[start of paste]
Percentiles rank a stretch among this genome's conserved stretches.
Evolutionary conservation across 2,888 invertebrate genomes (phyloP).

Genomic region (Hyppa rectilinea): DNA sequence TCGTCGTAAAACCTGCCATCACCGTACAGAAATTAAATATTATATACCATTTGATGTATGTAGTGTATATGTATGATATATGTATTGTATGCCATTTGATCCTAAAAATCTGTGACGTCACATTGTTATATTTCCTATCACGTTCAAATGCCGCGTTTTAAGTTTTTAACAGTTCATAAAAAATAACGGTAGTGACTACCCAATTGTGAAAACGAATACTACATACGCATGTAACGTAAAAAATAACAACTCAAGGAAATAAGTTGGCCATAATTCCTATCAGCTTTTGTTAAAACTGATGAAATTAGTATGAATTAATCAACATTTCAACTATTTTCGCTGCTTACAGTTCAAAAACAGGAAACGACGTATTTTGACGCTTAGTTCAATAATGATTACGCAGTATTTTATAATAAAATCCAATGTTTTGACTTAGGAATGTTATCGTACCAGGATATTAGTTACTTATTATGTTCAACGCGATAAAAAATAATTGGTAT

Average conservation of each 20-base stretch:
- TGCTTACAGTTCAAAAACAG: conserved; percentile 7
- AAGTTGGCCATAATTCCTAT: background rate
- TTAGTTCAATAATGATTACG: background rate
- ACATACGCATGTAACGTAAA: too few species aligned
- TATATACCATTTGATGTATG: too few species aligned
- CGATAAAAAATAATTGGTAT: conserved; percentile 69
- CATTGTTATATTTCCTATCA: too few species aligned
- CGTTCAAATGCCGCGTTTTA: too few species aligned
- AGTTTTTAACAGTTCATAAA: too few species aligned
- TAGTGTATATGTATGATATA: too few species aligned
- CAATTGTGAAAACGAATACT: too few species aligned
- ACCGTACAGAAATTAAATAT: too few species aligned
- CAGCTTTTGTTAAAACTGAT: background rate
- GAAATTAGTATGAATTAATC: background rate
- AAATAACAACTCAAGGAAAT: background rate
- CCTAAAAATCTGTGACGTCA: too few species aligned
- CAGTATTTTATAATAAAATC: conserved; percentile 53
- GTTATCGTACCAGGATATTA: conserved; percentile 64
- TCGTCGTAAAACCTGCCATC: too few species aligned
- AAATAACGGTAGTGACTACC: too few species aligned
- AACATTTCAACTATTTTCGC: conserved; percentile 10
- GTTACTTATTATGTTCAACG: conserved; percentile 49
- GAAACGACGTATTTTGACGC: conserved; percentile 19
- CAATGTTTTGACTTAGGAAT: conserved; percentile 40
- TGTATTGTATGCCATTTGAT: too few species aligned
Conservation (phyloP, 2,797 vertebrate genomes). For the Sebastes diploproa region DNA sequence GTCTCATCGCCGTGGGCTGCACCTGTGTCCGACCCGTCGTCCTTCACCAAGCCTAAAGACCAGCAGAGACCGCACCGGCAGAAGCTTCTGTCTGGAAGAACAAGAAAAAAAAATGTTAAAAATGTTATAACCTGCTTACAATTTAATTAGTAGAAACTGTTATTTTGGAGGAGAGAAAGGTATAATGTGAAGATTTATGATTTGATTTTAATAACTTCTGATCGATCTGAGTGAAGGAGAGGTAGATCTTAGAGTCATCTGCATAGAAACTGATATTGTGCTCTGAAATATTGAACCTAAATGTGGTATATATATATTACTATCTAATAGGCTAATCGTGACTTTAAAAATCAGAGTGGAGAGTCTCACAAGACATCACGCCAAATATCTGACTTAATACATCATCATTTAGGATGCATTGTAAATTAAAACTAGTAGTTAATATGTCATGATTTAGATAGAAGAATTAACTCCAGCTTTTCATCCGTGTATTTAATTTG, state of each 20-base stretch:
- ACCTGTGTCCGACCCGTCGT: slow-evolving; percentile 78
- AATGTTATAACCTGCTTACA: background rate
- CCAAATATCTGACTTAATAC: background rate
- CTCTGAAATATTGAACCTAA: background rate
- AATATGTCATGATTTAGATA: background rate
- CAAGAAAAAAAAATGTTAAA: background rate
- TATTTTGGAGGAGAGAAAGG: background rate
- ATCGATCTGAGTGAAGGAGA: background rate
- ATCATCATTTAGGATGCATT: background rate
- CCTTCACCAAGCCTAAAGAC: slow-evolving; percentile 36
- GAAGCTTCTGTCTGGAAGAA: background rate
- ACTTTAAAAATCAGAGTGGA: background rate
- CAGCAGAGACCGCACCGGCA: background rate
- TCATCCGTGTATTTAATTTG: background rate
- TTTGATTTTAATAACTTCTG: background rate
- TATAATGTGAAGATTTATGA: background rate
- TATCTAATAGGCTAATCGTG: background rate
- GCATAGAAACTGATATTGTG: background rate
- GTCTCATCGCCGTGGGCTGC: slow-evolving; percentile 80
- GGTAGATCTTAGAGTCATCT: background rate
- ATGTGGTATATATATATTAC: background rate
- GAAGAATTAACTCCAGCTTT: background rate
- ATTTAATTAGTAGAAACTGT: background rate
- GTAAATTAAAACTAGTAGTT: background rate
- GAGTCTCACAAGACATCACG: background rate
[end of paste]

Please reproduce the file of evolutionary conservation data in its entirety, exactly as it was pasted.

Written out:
Percentiles rank a stretch among this genome's conserved stretches.
Evolutionary conservation across 2,888 invertebrate genomes (phyloP).

Genomic region (Hyppa rectilinea): DNA sequence TCGTCGTAAAACCTGCCATCACCGTACAGAAATTAAATATTATATACCATTTGATGTATGTAGTGTATATGTATGATATATGTATTGTATGCCATTTGATCCTAAAAATCTGTGACGTCACATTGTTATATTTCCTATCACGTTCAAATGCCGCGTTTTAAGTTTTTAACAGTTCATAAAAAATAACGGTAGTGACTACCCAATTGTGAAAACGAATACTACATACGCATGTAACGTAAAAAATAACAACTCAAGGAAATAAGTTGGCCATAATTCCTATCAGCTTTTGTTAAAACTGATGAAATTAGTATGAATTAATCAACATTTCAACTATTTTCGCTGCTTACAGTTCAAAAACAGGAAACGACGTATTTTGACGCTTAGTTCAATAATGATTACGCAGTATTTTATAATAAAATCCAATGTTTTGACTTAGGAATGTTATCGTACCAGGATATTAGTTACTTATTATGTTCAACGCGATAAAAAATAATTGGTAT

Average conservation of each 20-base stretch:
- TGCTTACAGTTCAAAAACAG: conserved; percentile 7
- AAGTTGGCCATAATTCCTAT: background rate
- TTAGTTCAATAATGATTACG: background rate
- ACATACGCATGTAACGTAAA: too few species aligned
- TATATACCATTTGATGTATG: too few species aligned
- CGATAAAAAATAATTGGTAT: conserved; percentile 69
- CATTGTTATATTTCCTATCA: too few species aligned
- CGTTCAAATGCCGCGTTTTA: too few species aligned
- AGTTTTTAACAGTTCATAAA: too few species aligned
- TAGTGTATATGTATGATATA: too few species aligned
- CAATTGTGAAAACGAATACT: too few species aligned
- ACCGTACAGAAATTAAATAT: too few species aligned
- CAGCTTTTGTTAAAACTGAT: background rate
- GAAATTAGTATGAATTAATC: background rate
- AAATAACAACTCAAGGAAAT: background rate
- CCTAAAAATCTGTGACGTCA: too few species aligned
- CAGTATTTTATAATAAAATC: conserved; percentile 53
- GTTATCGTACCAGGATATTA: conserved; percentile 64
- TCGTCGTAAAACCTGCCATC: too few species aligned
- AAATAACGGTAGTGACTACC: too few species aligned
- AACATTTCAACTATTTTCGC: conserved; percentile 10
- GTTACTTATTATGTTCAACG: conserved; percentile 49
- GAAACGACGTATTTTGACGC: conserved; percentile 19
- CAATGTTTTGACTTAGGAAT: conserved; percentile 40
- TGTATTGTATGCCATTTGAT: too few species aligned
Conservation (phyloP, 2,797 vertebrate genomes). For the Sebastes diploproa region DNA sequence GTCTCATCGCCGTGGGCTGCACCTGTGTCCGACCCGTCGTCCTTCACCAAGCCTAAAGACCAGCAGAGACCGCACCGGCAGAAGCTTCTGTCTGGAAGAACAAGAAAAAAAAATGTTAAAAATGTTATAACCTGCTTACAATTTAATTAGTAGAAACTGTTATTTTGGAGGAGAGAAAGGTATAATGTGAAGATTTATGATTTGATTTTAATAACTTCTGATCGATCTGAGTGAAGGAGAGGTAGATCTTAGAGTCATCTGCATAGAAACTGATATTGTGCTCTGAAATATTGAACCTAAATGTGGTATATATATATTACTATCTAATAGGCTAATCGTGACTTTAAAAATCAGAGTGGAGAGTCTCACAAGACATCACGCCAAATATCTGACTTAATACATCATCATTTAGGATGCATTGTAAATTAAAACTAGTAGTTAATATGTCATGATTTAGATAGAAGAATTAACTCCAGCTTTTCATCCGTGTATTTAATTTG, state of each 20-base stretch:
- ACCTGTGTCCGACCCGTCGT: slow-evolving; percentile 78
- AATGTTATAACCTGCTTACA: background rate
- CCAAATATCTGACTTAATAC: background rate
- CTCTGAAATATTGAACCTAA: background rate
- AATATGTCATGATTTAGATA: background rate
- CAAGAAAAAAAAATGTTAAA: background rate
- TATTTTGGAGGAGAGAAAGG: background rate
- ATCGATCTGAGTGAAGGAGA: background rate
- ATCATCATTTAGGATGCATT: background rate
- CCTTCACCAAGCCTAAAGAC: slow-evolving; percentile 36
- GAAGCTTCTGTCTGGAAGAA: background rate
- ACTTTAAAAATCAGAGTGGA: background rate
- CAGCAGAGACCGCACCGGCA: background rate
- TCATCCGTGTATTTAATTTG: background rate
- TTTGATTTTAATAACTTCTG: background rate
- TATAATGTGAAGATTTATGA: background rate
- TATCTAATAGGCTAATCGTG: background rate
- GCATAGAAACTGATATTGTG: background rate
- GTCTCATCGCCGTGGGCTGC: slow-evolving; percentile 80
- GGTAGATCTTAGAGTCATCT: background rate
- ATGTGGTATATATATATTAC: background rate
- GAAGAATTAACTCCAGCTTT: background rate
- ATTTAATTAGTAGAAACTGT: background rate
- GTAAATTAAAACTAGTAGTT: background rate
- GAGTCTCACAAGACATCACG: background rate